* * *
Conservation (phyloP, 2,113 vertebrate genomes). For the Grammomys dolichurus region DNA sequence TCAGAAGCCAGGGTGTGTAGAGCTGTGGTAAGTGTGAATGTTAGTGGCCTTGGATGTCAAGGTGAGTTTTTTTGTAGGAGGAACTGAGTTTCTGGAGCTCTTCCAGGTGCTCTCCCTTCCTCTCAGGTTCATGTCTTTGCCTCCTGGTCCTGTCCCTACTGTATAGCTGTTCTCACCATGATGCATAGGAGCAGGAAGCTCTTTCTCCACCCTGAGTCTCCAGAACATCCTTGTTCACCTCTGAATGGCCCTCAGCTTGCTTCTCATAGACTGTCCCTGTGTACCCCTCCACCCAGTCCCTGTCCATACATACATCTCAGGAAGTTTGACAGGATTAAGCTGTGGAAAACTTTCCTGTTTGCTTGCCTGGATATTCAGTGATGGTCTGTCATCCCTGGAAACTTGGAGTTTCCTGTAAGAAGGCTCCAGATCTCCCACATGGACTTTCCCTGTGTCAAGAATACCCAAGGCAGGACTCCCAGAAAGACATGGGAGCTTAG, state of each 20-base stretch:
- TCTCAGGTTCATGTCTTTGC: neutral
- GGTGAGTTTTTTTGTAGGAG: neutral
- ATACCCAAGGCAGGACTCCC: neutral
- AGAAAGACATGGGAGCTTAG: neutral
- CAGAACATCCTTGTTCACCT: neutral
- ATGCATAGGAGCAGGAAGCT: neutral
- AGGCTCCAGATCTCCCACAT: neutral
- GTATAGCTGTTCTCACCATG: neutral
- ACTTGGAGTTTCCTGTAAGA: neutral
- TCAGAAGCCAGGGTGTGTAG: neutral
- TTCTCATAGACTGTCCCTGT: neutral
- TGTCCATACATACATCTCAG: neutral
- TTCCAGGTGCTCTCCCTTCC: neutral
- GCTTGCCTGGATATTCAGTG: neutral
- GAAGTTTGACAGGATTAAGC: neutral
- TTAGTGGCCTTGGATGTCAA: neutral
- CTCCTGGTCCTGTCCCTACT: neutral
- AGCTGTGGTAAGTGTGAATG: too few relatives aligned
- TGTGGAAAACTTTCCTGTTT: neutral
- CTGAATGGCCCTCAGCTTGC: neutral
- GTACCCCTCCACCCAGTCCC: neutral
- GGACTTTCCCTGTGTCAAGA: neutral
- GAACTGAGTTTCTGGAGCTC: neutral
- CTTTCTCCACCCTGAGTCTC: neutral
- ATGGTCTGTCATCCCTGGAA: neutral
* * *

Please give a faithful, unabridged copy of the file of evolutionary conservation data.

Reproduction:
Conservation (phyloP, 2,113 vertebrate genomes). For the Grammomys dolichurus region DNA sequence TCAGAAGCCAGGGTGTGTAGAGCTGTGGTAAGTGTGAATGTTAGTGGCCTTGGATGTCAAGGTGAGTTTTTTTGTAGGAGGAACTGAGTTTCTGGAGCTCTTCCAGGTGCTCTCCCTTCCTCTCAGGTTCATGTCTTTGCCTCCTGGTCCTGTCCCTACTGTATAGCTGTTCTCACCATGATGCATAGGAGCAGGAAGCTCTTTCTCCACCCTGAGTCTCCAGAACATCCTTGTTCACCTCTGAATGGCCCTCAGCTTGCTTCTCATAGACTGTCCCTGTGTACCCCTCCACCCAGTCCCTGTCCATACATACATCTCAGGAAGTTTGACAGGATTAAGCTGTGGAAAACTTTCCTGTTTGCTTGCCTGGATATTCAGTGATGGTCTGTCATCCCTGGAAACTTGGAGTTTCCTGTAAGAAGGCTCCAGATCTCCCACATGGACTTTCCCTGTGTCAAGAATACCCAAGGCAGGACTCCCAGAAAGACATGGGAGCTTAG, state of each 20-base stretch:
- TCTCAGGTTCATGTCTTTGC: neutral
- GGTGAGTTTTTTTGTAGGAG: neutral
- ATACCCAAGGCAGGACTCCC: neutral
- AGAAAGACATGGGAGCTTAG: neutral
- CAGAACATCCTTGTTCACCT: neutral
- ATGCATAGGAGCAGGAAGCT: neutral
- AGGCTCCAGATCTCCCACAT: neutral
- GTATAGCTGTTCTCACCATG: neutral
- ACTTGGAGTTTCCTGTAAGA: neutral
- TCAGAAGCCAGGGTGTGTAG: neutral
- TTCTCATAGACTGTCCCTGT: neutral
- TGTCCATACATACATCTCAG: neutral
- TTCCAGGTGCTCTCCCTTCC: neutral
- GCTTGCCTGGATATTCAGTG: neutral
- GAAGTTTGACAGGATTAAGC: neutral
- TTAGTGGCCTTGGATGTCAA: neutral
- CTCCTGGTCCTGTCCCTACT: neutral
- AGCTGTGGTAAGTGTGAATG: too few relatives aligned
- TGTGGAAAACTTTCCTGTTT: neutral
- CTGAATGGCCCTCAGCTTGC: neutral
- GTACCCCTCCACCCAGTCCC: neutral
- GGACTTTCCCTGTGTCAAGA: neutral
- GAACTGAGTTTCTGGAGCTC: neutral
- CTTTCTCCACCCTGAGTCTC: neutral
- ATGGTCTGTCATCCCTGGAA: neutral